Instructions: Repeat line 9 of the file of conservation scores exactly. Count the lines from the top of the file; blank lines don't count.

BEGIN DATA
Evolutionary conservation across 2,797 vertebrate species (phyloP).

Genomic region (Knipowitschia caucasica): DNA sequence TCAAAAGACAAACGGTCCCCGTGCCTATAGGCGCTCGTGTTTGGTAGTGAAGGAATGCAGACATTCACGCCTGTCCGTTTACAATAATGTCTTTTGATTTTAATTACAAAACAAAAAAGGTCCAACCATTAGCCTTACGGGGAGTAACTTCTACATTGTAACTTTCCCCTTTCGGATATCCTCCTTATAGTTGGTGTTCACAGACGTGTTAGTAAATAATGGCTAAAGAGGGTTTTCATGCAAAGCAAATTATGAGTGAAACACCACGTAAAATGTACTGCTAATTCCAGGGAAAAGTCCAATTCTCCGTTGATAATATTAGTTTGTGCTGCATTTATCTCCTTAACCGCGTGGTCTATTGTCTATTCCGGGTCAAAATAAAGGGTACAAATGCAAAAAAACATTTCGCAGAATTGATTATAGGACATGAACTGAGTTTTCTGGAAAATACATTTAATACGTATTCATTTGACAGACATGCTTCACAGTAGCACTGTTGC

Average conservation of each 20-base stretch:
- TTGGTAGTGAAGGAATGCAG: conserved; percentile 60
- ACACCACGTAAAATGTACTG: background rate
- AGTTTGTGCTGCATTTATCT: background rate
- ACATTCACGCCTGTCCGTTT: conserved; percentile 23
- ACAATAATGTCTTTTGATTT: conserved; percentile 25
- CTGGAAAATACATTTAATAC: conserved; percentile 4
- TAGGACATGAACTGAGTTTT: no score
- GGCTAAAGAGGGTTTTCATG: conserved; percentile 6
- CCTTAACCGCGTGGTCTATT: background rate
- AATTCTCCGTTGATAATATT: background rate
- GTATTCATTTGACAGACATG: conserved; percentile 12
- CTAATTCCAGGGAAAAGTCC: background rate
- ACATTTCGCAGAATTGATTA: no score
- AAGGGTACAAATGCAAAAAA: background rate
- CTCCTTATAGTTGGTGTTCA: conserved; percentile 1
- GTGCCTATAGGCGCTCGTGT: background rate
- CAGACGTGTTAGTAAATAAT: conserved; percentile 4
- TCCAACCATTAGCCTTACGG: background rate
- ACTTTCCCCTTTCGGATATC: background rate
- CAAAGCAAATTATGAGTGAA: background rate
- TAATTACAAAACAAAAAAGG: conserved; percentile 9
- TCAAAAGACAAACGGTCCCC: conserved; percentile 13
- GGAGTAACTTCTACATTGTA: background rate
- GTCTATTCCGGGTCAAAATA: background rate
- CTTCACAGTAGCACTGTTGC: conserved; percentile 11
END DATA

- CTGGAAAATACATTTAATAC: conserved; percentile 4